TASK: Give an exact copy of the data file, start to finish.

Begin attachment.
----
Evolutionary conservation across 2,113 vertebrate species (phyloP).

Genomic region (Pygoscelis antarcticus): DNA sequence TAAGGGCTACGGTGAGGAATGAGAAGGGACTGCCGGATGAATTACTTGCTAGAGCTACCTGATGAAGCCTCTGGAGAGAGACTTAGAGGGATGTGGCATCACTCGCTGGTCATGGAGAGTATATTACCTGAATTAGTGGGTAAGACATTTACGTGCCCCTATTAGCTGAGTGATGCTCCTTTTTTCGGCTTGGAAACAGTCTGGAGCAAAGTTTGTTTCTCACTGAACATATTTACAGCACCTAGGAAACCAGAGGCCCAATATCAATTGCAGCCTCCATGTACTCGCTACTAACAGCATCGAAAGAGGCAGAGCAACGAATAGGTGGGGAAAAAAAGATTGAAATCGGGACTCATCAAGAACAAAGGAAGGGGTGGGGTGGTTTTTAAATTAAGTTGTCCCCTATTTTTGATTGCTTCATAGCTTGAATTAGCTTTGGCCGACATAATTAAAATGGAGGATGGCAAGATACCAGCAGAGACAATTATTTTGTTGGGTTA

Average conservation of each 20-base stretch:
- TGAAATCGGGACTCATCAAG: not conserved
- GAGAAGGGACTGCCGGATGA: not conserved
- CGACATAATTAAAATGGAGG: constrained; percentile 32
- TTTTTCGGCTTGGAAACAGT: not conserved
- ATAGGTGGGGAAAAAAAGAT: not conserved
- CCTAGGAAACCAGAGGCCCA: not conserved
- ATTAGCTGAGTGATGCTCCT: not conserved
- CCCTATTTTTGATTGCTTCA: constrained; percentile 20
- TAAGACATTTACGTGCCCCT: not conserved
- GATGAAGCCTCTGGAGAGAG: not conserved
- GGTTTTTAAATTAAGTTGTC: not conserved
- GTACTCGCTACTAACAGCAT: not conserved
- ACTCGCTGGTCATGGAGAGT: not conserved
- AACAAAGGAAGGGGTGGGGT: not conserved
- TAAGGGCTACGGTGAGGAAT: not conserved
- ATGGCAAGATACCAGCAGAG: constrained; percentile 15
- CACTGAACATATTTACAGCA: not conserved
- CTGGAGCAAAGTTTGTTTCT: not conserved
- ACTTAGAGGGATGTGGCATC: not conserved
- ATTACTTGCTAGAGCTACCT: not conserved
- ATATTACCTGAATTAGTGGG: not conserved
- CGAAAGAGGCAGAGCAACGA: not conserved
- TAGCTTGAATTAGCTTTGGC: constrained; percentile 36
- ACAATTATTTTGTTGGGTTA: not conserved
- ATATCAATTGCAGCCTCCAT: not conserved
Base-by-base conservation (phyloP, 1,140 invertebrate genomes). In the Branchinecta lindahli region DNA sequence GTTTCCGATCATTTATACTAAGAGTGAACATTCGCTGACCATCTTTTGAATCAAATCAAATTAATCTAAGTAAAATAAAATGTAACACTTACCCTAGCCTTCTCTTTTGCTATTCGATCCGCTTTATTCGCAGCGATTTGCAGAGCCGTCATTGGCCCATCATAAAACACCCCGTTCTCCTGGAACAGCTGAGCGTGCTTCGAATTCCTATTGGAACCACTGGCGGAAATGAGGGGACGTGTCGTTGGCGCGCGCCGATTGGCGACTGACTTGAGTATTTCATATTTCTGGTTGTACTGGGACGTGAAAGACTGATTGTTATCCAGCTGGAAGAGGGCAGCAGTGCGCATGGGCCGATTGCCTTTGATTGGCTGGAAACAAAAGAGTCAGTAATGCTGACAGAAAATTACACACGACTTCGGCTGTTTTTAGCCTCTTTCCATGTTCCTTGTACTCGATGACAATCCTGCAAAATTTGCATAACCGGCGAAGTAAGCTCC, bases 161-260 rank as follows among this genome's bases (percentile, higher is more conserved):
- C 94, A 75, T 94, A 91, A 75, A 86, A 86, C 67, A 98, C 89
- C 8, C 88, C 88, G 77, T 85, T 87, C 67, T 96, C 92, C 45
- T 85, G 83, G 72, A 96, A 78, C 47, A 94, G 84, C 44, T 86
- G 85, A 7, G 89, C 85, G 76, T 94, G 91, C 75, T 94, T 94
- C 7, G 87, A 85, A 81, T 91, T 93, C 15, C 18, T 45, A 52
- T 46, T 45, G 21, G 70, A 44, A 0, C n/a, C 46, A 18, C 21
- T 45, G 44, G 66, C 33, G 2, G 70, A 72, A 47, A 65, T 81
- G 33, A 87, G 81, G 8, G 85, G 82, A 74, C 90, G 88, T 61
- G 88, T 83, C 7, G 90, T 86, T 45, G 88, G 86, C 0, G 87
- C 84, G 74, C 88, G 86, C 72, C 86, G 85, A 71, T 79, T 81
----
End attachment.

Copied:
Evolutionary conservation across 2,113 vertebrate species (phyloP).

Genomic region (Pygoscelis antarcticus): DNA sequence TAAGGGCTACGGTGAGGAATGAGAAGGGACTGCCGGATGAATTACTTGCTAGAGCTACCTGATGAAGCCTCTGGAGAGAGACTTAGAGGGATGTGGCATCACTCGCTGGTCATGGAGAGTATATTACCTGAATTAGTGGGTAAGACATTTACGTGCCCCTATTAGCTGAGTGATGCTCCTTTTTTCGGCTTGGAAACAGTCTGGAGCAAAGTTTGTTTCTCACTGAACATATTTACAGCACCTAGGAAACCAGAGGCCCAATATCAATTGCAGCCTCCATGTACTCGCTACTAACAGCATCGAAAGAGGCAGAGCAACGAATAGGTGGGGAAAAAAAGATTGAAATCGGGACTCATCAAGAACAAAGGAAGGGGTGGGGTGGTTTTTAAATTAAGTTGTCCCCTATTTTTGATTGCTTCATAGCTTGAATTAGCTTTGGCCGACATAATTAAAATGGAGGATGGCAAGATACCAGCAGAGACAATTATTTTGTTGGGTTA

Average conservation of each 20-base stretch:
- TGAAATCGGGACTCATCAAG: not conserved
- GAGAAGGGACTGCCGGATGA: not conserved
- CGACATAATTAAAATGGAGG: constrained; percentile 32
- TTTTTCGGCTTGGAAACAGT: not conserved
- ATAGGTGGGGAAAAAAAGAT: not conserved
- CCTAGGAAACCAGAGGCCCA: not conserved
- ATTAGCTGAGTGATGCTCCT: not conserved
- CCCTATTTTTGATTGCTTCA: constrained; percentile 20
- TAAGACATTTACGTGCCCCT: not conserved
- GATGAAGCCTCTGGAGAGAG: not conserved
- GGTTTTTAAATTAAGTTGTC: not conserved
- GTACTCGCTACTAACAGCAT: not conserved
- ACTCGCTGGTCATGGAGAGT: not conserved
- AACAAAGGAAGGGGTGGGGT: not conserved
- TAAGGGCTACGGTGAGGAAT: not conserved
- ATGGCAAGATACCAGCAGAG: constrained; percentile 15
- CACTGAACATATTTACAGCA: not conserved
- CTGGAGCAAAGTTTGTTTCT: not conserved
- ACTTAGAGGGATGTGGCATC: not conserved
- ATTACTTGCTAGAGCTACCT: not conserved
- ATATTACCTGAATTAGTGGG: not conserved
- CGAAAGAGGCAGAGCAACGA: not conserved
- TAGCTTGAATTAGCTTTGGC: constrained; percentile 36
- ACAATTATTTTGTTGGGTTA: not conserved
- ATATCAATTGCAGCCTCCAT: not conserved
Base-by-base conservation (phyloP, 1,140 invertebrate genomes). In the Branchinecta lindahli region DNA sequence GTTTCCGATCATTTATACTAAGAGTGAACATTCGCTGACCATCTTTTGAATCAAATCAAATTAATCTAAGTAAAATAAAATGTAACACTTACCCTAGCCTTCTCTTTTGCTATTCGATCCGCTTTATTCGCAGCGATTTGCAGAGCCGTCATTGGCCCATCATAAAACACCCCGTTCTCCTGGAACAGCTGAGCGTGCTTCGAATTCCTATTGGAACCACTGGCGGAAATGAGGGGACGTGTCGTTGGCGCGCGCCGATTGGCGACTGACTTGAGTATTTCATATTTCTGGTTGTACTGGGACGTGAAAGACTGATTGTTATCCAGCTGGAAGAGGGCAGCAGTGCGCATGGGCCGATTGCCTTTGATTGGCTGGAAACAAAAGAGTCAGTAATGCTGACAGAAAATTACACACGACTTCGGCTGTTTTTAGCCTCTTTCCATGTTCCTTGTACTCGATGACAATCCTGCAAAATTTGCATAACCGGCGAAGTAAGCTCC, bases 161-260 rank as follows among this genome's bases (percentile, higher is more conserved):
- C 94, A 75, T 94, A 91, A 75, A 86, A 86, C 67, A 98, C 89
- C 8, C 88, C 88, G 77, T 85, T 87, C 67, T 96, C 92, C 45
- T 85, G 83, G 72, A 96, A 78, C 47, A 94, G 84, C 44, T 86
- G 85, A 7, G 89, C 85, G 76, T 94, G 91, C 75, T 94, T 94
- C 7, G 87, A 85, A 81, T 91, T 93, C 15, C 18, T 45, A 52
- T 46, T 45, G 21, G 70, A 44, A 0, C n/a, C 46, A 18, C 21
- T 45, G 44, G 66, C 33, G 2, G 70, A 72, A 47, A 65, T 81
- G 33, A 87, G 81, G 8, G 85, G 82, A 74, C 90, G 88, T 61
- G 88, T 83, C 7, G 90, T 86, T 45, G 88, G 86, C 0, G 87
- C 84, G 74, C 88, G 86, C 72, C 86, G 85, A 71, T 79, T 81